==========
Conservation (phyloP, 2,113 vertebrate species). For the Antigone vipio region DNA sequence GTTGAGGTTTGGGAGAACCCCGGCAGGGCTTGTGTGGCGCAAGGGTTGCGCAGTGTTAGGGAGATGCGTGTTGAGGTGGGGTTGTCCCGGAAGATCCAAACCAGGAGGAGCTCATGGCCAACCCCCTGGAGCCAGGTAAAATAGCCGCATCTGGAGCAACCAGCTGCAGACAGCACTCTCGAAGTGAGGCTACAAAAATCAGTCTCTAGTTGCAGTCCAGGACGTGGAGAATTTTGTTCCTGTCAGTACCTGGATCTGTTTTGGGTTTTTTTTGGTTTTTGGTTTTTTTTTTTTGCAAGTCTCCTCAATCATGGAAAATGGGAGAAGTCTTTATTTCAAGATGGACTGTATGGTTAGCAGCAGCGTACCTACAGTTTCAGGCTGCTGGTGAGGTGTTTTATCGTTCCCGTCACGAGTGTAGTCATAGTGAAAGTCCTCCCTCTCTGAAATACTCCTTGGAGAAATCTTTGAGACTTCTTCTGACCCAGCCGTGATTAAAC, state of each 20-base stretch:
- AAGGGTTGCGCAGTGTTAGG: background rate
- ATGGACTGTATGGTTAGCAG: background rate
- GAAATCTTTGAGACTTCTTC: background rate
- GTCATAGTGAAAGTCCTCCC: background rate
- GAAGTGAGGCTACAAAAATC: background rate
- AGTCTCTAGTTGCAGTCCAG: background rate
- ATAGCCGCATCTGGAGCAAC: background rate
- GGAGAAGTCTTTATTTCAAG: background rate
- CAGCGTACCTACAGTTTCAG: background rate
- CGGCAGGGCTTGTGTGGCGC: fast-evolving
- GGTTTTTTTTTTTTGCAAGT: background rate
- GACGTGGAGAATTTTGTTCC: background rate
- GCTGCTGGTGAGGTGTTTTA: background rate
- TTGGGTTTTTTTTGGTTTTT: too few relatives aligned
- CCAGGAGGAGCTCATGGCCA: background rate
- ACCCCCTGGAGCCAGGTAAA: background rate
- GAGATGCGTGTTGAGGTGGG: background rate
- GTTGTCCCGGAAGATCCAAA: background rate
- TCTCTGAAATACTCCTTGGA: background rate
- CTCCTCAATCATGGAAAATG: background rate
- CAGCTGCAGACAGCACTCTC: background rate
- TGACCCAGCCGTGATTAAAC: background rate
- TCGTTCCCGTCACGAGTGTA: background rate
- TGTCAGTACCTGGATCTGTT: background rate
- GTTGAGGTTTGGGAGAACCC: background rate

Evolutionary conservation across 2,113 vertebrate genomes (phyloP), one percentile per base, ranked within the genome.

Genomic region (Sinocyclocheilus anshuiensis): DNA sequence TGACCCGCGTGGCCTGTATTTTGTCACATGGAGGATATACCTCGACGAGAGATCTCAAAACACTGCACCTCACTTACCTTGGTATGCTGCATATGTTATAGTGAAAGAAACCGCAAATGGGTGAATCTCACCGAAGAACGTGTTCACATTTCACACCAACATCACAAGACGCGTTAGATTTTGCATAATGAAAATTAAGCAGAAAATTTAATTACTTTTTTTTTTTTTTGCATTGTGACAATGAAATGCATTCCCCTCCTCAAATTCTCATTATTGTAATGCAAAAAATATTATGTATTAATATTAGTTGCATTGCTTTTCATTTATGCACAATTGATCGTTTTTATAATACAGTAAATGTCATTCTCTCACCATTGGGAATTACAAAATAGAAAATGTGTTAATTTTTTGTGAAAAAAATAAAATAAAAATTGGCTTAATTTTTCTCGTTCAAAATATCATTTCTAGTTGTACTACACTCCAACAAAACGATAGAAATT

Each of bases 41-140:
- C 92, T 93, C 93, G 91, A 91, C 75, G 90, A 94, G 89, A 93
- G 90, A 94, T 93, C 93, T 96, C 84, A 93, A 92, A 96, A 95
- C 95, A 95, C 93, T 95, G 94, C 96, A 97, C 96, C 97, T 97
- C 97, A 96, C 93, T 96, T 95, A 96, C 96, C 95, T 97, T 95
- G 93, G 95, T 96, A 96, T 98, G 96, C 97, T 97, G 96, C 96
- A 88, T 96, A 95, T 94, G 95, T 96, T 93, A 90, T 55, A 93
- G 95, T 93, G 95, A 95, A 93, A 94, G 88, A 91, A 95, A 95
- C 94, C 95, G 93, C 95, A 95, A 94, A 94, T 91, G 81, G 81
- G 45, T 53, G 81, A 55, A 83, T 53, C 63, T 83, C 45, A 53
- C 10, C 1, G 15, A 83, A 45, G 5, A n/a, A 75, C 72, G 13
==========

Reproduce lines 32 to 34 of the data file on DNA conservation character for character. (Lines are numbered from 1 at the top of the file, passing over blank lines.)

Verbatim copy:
- C 95, A 95, C 93, T 95, G 94, C 96, A 97, C 96, C 97, T 97
- C 97, A 96, C 93, T 96, T 95, A 96, C 96, C 95, T 97, T 95
- G 93, G 95, T 96, A 96, T 98, G 96, C 97, T 97, G 96, C 96